China’s outdoor performance industry still remains controversial despite commercial success

By Huang Tingting Source:Global Times Published: 2016/9/20 18:43:39

A scene from Impression West Lake Photo: IC

While slammed by some as "money-driven projects that are all the same," outdoor performances that combine local songs and dances, laser light shows and natural scenery in one package have performed outstandingly well over the past decade.

Yet they have also faced endless criticism as well.

In early 2010, the then vice mayor of Linxiang, Central China's Hunan Province, publicly criticized Zhang Yimou's Impression series as a "production featuring costly visual effects and outrageously high ticket prices," adding that numerous "almost-the-same" performances could be found all across China.

Mei Shuaiyuan, one of the co-producers of Zhang's 2003 Impression Sanjie Liu show in the Guangxi Zhuang Autonomous Region and now the head of outdoor performance company Scenery Culture, defended against these criticisms, calling these performances "unprecedented, leading creations."

Artistic merits aside, these performances have certainly been successful from a business perspective.

Mei's company has recently struck a deal with a Vietnamese company to co-produce an outdoor show at the coastal city of Da Nang that "is very likely to appear at the 2017 APEC meeting," according to the company's official website.

This will not be the first time these outdoor performances have been made part of major international events. Zhang also brought his 2007 performance Impression West Lake to the world stage at the recent G20 summit in Hangzhou, Zhejiang Province. Zhang's involvement this year was actually somewhat out of the ordinary, as the director opted out of directing any new Impression sequels after 2011, probably due to the negative atmosphere that has been building among critics towards his shows.

While some may be tired of these giant spectacles, for many the outdoor performance industry is still magic.

Commercialized art

Many of the existing projects scattered around dozens of well-known scenic spots across China have already become permanent local tourist attractions.

According to Liang Shengzhi, former editor-in-chief of Chinese Scenic Spots, a periodical issued by the Scenic Spot Branch of the China Tourism Association, outdoor scenic performance first got their start as a way to fill in the blank that was night-time tourism.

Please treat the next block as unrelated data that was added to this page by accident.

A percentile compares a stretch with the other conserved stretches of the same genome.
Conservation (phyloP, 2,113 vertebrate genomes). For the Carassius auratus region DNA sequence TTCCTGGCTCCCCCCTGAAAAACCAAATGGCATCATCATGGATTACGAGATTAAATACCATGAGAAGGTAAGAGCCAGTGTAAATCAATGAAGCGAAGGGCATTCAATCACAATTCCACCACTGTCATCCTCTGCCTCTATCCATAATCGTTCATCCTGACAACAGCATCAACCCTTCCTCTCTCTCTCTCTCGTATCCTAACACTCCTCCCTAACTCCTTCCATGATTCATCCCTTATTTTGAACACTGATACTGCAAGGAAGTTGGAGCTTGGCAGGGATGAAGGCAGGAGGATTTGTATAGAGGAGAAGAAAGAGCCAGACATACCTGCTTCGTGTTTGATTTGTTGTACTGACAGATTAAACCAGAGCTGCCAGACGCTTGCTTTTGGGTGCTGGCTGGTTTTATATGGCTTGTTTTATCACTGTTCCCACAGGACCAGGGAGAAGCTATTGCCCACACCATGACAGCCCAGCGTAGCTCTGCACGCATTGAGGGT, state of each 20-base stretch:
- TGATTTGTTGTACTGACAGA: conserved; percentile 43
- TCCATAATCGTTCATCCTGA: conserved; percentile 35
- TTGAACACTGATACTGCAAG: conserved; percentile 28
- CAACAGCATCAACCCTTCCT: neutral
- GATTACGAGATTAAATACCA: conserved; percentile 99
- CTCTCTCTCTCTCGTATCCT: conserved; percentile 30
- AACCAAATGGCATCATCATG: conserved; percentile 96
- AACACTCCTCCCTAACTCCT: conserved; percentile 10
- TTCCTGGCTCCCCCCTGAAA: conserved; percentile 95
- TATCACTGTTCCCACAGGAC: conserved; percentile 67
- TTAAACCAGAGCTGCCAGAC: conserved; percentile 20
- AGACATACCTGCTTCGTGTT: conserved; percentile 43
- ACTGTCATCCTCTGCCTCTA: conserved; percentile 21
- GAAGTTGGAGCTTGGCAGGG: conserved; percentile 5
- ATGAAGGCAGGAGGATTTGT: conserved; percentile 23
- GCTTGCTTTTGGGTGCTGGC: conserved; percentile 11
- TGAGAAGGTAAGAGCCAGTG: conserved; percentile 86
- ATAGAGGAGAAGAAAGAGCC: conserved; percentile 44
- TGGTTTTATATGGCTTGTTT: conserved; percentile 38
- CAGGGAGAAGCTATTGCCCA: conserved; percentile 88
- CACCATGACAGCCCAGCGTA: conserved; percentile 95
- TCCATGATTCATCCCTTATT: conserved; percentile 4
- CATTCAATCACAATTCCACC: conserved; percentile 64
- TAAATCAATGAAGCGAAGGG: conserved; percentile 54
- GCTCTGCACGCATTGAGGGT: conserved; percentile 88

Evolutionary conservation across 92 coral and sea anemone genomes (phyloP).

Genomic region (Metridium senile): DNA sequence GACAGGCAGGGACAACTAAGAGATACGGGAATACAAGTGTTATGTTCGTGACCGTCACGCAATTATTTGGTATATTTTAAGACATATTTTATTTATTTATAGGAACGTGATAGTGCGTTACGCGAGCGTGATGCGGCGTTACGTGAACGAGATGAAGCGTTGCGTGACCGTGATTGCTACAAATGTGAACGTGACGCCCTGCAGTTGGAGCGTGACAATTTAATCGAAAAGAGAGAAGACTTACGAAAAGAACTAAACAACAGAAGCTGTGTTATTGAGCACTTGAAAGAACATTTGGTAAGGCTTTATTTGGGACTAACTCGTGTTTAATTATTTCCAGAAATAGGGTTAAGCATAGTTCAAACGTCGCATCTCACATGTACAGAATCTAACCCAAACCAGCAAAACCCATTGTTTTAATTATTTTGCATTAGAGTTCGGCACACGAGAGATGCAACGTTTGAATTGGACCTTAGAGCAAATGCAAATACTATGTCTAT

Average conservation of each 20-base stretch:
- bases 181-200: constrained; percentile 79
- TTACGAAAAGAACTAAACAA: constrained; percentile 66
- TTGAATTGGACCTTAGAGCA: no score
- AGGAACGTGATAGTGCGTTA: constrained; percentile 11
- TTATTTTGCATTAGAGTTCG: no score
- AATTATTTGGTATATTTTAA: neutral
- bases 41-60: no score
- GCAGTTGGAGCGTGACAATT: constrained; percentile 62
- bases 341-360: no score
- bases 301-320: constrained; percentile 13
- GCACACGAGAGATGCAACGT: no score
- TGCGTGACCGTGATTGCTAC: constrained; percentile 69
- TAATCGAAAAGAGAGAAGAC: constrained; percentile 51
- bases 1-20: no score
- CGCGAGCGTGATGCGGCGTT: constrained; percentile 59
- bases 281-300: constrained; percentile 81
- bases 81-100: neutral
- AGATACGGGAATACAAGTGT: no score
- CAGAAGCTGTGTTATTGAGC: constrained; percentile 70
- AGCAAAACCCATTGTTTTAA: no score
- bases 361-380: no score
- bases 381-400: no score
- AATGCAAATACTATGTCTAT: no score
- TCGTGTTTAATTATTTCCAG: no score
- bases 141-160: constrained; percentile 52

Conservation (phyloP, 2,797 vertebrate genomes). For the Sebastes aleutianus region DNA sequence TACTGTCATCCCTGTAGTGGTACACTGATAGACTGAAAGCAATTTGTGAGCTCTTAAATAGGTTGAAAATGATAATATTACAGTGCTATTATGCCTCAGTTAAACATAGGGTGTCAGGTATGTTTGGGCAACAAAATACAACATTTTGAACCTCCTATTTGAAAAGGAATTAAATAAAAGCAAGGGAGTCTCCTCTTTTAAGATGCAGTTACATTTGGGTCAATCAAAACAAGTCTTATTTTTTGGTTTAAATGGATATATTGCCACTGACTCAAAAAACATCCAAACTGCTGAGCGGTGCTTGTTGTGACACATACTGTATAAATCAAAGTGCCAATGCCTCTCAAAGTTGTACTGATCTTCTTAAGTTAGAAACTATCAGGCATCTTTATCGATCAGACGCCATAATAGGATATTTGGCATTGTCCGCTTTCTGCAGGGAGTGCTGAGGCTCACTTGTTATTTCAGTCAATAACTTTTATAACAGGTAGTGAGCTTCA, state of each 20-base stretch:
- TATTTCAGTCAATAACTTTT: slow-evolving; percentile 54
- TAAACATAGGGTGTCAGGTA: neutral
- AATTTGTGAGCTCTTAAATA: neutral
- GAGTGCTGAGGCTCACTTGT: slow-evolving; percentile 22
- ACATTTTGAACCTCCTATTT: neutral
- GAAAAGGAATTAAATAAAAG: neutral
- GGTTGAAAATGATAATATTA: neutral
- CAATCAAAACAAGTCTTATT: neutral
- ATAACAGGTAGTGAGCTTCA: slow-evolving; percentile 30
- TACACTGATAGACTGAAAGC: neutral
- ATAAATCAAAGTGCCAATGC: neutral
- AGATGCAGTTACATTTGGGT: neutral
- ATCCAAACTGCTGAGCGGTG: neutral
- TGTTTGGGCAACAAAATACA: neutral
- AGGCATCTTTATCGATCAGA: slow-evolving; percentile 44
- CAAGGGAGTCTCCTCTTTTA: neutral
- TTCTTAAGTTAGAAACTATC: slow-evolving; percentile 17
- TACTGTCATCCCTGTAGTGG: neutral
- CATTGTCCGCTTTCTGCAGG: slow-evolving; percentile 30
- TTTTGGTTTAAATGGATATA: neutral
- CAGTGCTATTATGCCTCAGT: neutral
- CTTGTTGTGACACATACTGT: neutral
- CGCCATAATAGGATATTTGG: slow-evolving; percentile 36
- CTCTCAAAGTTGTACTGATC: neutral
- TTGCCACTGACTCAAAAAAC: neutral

"Thanks to the show, a number of tourists who finish their day trips now choose to stay overnight. This has promoted the growth of local restaurants and lodging facilities," Liang said.

The huge success of Impression Sanjie Liu proved that these projects could be highly lucrative. This attracted investors and other companies to try their own hand at it. Data shows that currently there are more than 200 such performances in China being run by numerous companies, including Mei's Scenery Culture, Wanda Group and Guanyinxiang, in which Zhang is a shareholder.

According to a September 6 report on news portal, since the first show in the Impression series was launched in 2003 the series has brought in 1 billion yuan ($150 million) in revenue annually.

While these numbers may sound attractive to investors, Liang pointed out that producers of new projects often calculate expected revenues by assuming most of the seats have been sold. However in reality, "You'll be lucky to have 20-30 percent of a tour group come watch a show at night after a tiring day."

Liang also mentioned high ticket prices as a hurdle.

Of the 10 people who have attended at least one Impression show, five mentioned that prices were "a bit high," while two confessed that they got their tickets for free and wouldn't have gone otherwise.

A matter of taste

For Buyan (pseudonym), an art criticism major, Impression Sanjie Liu is just another typical Zhang-style performance.

"Though debuting five years before the Beijing 2008 Olympic Games opening ceremony, they are very similar to it with their strong Zhang-style," she told the Global Times, summing up the series as "a loosely-organized use of human bodies and colors."

"When a group of performers walk past the audience holding village flags, it seems to be alienating ethnic minority cultures," Buyan said.

"And making audiences watch from high platform seats that are far from the stage means all they can see are moving dots. This means they can only interpret local culture in an equivocal and abstract way."

Buyan also took issue with the series' controversial nude scenes, calling them "an inappropriate way to showcase the body lines of women as they have erotic implications."

Unlike art critics, audiences, however, have been more generous with their reviews of the series. Impression Sanjie Liu has a 8.3/10 on media review site Douban. Beautiful music, large-scale scenes and great use of lighting seem to be audiences' favorite parts of the shows.

Wang Xin, a professor at the Beijing International Studies University's School of Tourist Management, is also positive about these performances, calling them one of China's tourism innovations that are sure to have continued success in the future.

This future may be in doubt however, as a report from the 2016 China Tourist Performance Conference in April revealed that audience numbers have been falling since 2013. Yet, despite this, the fever for outdoor performances won't fade immediately. While older projects are losing their appeal, new ones are already on their way.

Newspaper headline: Good impression

Posted in: Theater

blog comments powered by Disqus